Snarl! An ancient toothy creature swims lurks close by...
These mostly include finding lost dolphins swept into the intricate caverns beneath the surface and leading them back to the safety of their pod, but even this isn't that straightforward. The vortex, you see, was apparently somewhat selective and only whisked the nice creatures away - left behind were all manner of less pleasant beasties, none of which seem to like Ecco very much. There are small creatures like jellyfish and puffer fish, medium critters like sea spiders and pesky sharks, and even a few large terrors like the octopus pictured above. Touching any of them does of course cause Ecco damage (and makes a scary noise) so careless swimming can make his quest a short one. At the same time, however, a slow and measured approach can be just as hazardous thanks to Ecco's finite oxygen supply. This isn't a problem when larking around near the surface, obviously, but precious air pockets are hard to come by in the depths of the seven seas.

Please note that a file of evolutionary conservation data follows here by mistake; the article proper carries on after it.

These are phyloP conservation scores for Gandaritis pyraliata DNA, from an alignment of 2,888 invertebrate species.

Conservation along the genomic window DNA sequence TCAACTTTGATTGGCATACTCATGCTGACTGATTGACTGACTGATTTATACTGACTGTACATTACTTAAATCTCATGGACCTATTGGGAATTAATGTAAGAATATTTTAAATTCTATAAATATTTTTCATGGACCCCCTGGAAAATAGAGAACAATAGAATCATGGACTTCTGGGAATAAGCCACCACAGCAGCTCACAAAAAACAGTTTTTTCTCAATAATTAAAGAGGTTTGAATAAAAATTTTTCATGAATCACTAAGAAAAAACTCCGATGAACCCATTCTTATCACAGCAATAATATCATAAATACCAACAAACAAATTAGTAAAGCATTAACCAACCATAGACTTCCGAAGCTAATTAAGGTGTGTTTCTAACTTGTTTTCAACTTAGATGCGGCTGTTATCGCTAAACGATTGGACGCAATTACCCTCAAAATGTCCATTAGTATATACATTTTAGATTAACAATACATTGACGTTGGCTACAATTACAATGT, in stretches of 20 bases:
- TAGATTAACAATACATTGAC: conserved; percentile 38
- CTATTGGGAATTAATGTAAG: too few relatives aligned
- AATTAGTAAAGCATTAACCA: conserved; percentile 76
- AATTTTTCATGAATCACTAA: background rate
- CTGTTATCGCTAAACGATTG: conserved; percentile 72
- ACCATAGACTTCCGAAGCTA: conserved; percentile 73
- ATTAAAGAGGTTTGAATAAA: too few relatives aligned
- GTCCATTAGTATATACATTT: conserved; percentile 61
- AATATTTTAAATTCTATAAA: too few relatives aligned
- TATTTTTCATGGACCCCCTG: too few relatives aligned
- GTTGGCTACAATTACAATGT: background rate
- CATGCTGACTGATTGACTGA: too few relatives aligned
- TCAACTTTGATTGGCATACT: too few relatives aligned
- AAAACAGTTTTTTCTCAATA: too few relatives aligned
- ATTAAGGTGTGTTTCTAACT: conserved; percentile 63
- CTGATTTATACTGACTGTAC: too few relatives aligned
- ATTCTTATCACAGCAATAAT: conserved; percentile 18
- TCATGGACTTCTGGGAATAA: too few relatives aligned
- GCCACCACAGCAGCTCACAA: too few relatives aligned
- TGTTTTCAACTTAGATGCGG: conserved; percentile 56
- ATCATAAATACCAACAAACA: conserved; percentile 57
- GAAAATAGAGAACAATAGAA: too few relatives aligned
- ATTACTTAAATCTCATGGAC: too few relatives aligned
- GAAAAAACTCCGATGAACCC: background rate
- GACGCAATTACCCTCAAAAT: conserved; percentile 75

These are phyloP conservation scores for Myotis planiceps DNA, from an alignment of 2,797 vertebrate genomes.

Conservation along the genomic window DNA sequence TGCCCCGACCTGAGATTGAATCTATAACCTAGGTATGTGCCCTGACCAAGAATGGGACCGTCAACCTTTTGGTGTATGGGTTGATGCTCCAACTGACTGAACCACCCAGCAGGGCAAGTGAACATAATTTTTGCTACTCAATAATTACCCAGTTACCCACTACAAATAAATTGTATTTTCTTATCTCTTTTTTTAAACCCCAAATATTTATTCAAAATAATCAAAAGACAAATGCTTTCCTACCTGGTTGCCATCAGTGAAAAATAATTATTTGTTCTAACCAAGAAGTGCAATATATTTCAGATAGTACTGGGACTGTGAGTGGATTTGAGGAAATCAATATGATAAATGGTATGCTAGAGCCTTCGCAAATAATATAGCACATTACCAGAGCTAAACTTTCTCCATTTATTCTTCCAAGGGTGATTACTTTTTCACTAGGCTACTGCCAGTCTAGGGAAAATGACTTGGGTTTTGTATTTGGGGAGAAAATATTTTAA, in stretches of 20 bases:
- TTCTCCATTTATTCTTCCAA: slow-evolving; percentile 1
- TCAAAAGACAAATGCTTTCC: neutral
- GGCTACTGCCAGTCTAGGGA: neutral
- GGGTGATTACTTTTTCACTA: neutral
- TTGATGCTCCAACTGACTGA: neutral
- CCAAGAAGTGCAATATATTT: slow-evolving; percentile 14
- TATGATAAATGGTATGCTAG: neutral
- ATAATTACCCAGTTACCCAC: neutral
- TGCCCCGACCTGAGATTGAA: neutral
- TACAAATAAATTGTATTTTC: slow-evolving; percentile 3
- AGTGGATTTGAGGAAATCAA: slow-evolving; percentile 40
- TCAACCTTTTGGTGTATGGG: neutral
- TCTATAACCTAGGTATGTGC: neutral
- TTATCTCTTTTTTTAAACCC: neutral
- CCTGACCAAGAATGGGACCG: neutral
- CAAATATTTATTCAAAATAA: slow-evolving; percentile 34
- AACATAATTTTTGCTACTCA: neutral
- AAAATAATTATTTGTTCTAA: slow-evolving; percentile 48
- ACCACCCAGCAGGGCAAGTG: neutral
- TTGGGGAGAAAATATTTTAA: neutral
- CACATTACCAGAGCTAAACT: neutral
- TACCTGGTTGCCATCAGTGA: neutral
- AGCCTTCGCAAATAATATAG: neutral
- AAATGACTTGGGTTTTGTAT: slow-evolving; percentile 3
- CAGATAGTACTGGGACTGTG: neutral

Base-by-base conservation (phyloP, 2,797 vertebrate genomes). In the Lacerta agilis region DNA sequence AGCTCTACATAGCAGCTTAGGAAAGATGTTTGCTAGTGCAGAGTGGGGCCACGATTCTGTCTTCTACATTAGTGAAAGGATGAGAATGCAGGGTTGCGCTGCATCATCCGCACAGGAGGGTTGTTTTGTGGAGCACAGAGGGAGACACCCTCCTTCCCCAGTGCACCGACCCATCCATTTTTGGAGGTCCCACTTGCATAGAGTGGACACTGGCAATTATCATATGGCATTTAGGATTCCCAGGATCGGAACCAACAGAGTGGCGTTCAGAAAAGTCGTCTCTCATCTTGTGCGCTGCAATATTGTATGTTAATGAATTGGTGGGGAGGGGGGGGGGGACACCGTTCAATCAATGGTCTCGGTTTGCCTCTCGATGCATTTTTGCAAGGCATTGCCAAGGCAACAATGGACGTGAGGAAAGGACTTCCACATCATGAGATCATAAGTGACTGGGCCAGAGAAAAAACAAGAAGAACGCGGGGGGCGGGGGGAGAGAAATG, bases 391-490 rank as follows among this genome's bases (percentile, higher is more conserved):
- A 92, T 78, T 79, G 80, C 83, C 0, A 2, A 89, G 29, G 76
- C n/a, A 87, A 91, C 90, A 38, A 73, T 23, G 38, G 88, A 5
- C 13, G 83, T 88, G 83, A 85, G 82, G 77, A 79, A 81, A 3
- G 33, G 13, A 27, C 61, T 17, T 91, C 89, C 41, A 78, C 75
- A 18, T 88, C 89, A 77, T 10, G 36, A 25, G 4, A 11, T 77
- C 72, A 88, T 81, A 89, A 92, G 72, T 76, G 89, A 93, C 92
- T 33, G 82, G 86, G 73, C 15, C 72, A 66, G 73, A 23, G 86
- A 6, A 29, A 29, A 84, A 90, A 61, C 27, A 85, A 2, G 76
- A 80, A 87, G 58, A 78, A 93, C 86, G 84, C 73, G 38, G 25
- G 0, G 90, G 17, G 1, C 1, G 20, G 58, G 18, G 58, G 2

Ecco has found Big Blue but is also about to drown...
The ocean is after all a large and treacherous place filled with wonders beyond count, and the various 'missions' here take in all sorts of locales. You start the game in lovely tropical waters but you'll also have to brave the open ocean and icy areas, and you'll even need to explore the Lost (and sunken) City of Atlantis and some even stranger places! It's rarely made obvious whereabouts in this vastness you should go, though. Speaking to the handful of friendly marine creatures you encounter can provide vague clues but it's easy to get lost or miss something while finding your way through the oft-complex caverns and passageways, and if you should stumble in the right direction by chance it's often equally unclear what you should do there. One sign that you're heading in the right direction is spotting a large crystal called a 'glyph'. Some of them give you hints if you 'talk' to them but mostly there are two types - ones that act as barriers, preventing you from passing, and ones that hold a key, allowing you to... ummm, pass the first type.